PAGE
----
On July 22, 2011, there will be a hearing in the federal court house in San Francisco in the disability access case against JetBlue Airways. JetBlue is asking United States District Court Magistrate Judge Joseph Spero to dismiss the case. The hearing will be held at 9:30 a.m. at 450 Golden Gate Avenue in Court Room A on the 15th Floor. The hearing is open to the public.
The case, brought by the California Council of the Blind and three blind JetBlue customers, is about access barriers on JetBlue’s website and the inaccessibility of JetBlue’s airport check-in kiosks to people with visual impairments. JetBlue has designed its website in a way that prevents blind customers from independently and privately accessing information and using the site’s features. JetBlue’s airport kiosks cannot be used by blind customers because the machines do not have audio output or an accessible means to input information.
JetBlue has asked Judge to throw the case out of court, arguing that California’s disability civil rights laws do not apply to JetBlue’s website or kiosks. According to JetBlue, only the United States Department of Transportation has jurisdiction to consider the access needs of blind JetBlue customers. During the hearing, lawyers for the CCB and the blind JetBlue customers will explain why California’s civil rights laws protect the state’s citizens with visual impairments from discrimination, including inaccessible airline websites and kiosks.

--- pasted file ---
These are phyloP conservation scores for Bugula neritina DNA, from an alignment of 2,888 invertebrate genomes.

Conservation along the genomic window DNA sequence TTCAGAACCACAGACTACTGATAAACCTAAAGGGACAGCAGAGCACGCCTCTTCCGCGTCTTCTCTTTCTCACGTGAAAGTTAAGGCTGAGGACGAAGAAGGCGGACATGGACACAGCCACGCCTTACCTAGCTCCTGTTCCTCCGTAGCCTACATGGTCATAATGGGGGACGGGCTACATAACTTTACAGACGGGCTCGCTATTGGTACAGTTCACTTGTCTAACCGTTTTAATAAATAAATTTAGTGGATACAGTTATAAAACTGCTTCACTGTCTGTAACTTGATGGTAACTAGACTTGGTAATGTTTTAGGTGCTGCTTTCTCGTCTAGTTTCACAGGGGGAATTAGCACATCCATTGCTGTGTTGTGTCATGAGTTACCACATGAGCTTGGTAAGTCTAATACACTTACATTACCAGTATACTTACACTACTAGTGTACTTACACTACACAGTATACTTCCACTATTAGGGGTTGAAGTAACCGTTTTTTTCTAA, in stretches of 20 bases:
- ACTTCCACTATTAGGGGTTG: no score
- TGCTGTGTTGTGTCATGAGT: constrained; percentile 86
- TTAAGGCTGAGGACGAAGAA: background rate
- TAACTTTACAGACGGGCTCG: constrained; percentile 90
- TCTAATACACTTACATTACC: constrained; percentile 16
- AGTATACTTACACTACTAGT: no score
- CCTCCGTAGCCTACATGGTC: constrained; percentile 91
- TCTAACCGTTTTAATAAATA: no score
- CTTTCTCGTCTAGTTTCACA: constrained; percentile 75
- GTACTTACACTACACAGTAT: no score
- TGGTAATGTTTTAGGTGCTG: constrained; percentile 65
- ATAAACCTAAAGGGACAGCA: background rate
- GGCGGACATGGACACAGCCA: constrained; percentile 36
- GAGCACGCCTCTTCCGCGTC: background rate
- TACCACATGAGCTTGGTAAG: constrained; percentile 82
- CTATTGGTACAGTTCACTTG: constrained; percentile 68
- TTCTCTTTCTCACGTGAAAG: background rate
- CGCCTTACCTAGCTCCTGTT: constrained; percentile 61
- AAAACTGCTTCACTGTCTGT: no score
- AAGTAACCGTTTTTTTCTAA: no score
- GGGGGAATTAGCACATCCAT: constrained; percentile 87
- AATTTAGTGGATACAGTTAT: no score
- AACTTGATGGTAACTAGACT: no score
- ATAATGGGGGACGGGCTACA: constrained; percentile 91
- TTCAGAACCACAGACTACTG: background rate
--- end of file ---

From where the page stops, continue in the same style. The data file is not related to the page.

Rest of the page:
CCB and the individual JetBlue customers are being represented by Linda Dardarian of the Oakland civil rights firm Goldstein, Demchak, Baller, Borgen and Dardarian and the Law Office of Lainey Feingold. Linda will be presenting the argument to the Court on July 22. Members of the blind community interested in attending the hearing are welcomed to use the Contact Page of this website to obtain additional information about the hearing. You can also follow @LFLegal on Twitter for legal updates about the JetBlue lawsuit.
- Read the earlier post on this website about the filing of the JetBlue lawsuit
- Self-service kiosks, such as those used by JetBlue, can be made accessible to people with disabilities. IBM demonstrated a self-service airline check-in kiosk in 2007 at the Airports Council International 16th Annual Conference & Exhibition. Read IBM’s article entitled The Need for Accessible Self Service Travel Kiosks. The United States Postal Service has deployed self-service kiosks that are accessible to blind people since 2004. Read the press release from the University of Wisconsin about the access features in the USPS Automated Postal Kiosks. Both IBM and the U.S. Postal Service accessible devices use the EZ Access interface enhancements produced by the Trace Center at the University of Wisconsin. Read more about EZ Access.
- Many of the largest entities in the United States have avoided litigation and used the alternative dispute resolution method knows as Structured Negotiations to resolve claims involving web site accessibility. Entities that have worked with the blind community on web accessibility issues include Major League Baseball, RadioShack, and the American Cancer Society. Read a summary of the press releases announcing web accessibility initiatives as a result of Structured Negotiations.